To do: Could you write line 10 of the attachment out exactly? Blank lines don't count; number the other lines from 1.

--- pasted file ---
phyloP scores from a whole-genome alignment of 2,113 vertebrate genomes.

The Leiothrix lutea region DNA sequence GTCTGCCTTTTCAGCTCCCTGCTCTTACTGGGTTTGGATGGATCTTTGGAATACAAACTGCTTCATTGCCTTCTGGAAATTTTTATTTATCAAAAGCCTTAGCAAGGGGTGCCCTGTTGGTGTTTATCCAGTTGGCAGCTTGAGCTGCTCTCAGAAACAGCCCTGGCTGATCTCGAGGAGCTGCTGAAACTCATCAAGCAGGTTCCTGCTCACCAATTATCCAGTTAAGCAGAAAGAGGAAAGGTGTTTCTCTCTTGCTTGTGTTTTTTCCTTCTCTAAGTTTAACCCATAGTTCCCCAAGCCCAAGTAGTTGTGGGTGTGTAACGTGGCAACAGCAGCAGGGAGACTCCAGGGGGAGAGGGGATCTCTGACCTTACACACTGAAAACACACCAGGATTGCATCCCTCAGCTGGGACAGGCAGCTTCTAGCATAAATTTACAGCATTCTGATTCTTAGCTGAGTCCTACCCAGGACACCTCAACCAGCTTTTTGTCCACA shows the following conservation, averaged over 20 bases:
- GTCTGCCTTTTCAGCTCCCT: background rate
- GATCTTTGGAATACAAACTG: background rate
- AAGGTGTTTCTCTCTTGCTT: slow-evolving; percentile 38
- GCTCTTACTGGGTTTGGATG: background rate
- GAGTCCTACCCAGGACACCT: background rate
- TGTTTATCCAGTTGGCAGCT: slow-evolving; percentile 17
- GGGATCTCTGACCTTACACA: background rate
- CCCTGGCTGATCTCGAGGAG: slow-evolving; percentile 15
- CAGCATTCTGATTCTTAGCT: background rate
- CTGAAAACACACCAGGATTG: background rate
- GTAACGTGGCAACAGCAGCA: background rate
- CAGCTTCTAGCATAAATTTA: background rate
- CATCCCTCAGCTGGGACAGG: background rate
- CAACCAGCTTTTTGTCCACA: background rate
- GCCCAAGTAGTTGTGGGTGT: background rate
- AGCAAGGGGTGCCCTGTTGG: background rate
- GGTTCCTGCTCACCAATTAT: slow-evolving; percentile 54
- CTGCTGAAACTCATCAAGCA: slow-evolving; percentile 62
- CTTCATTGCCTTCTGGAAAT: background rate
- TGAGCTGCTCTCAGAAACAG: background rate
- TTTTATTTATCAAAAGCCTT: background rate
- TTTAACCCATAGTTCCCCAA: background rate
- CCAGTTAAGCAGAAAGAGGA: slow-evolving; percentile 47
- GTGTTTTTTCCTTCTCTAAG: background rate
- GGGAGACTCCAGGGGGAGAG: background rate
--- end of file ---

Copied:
- CCCTGGCTGATCTCGAGGAG: slow-evolving; percentile 15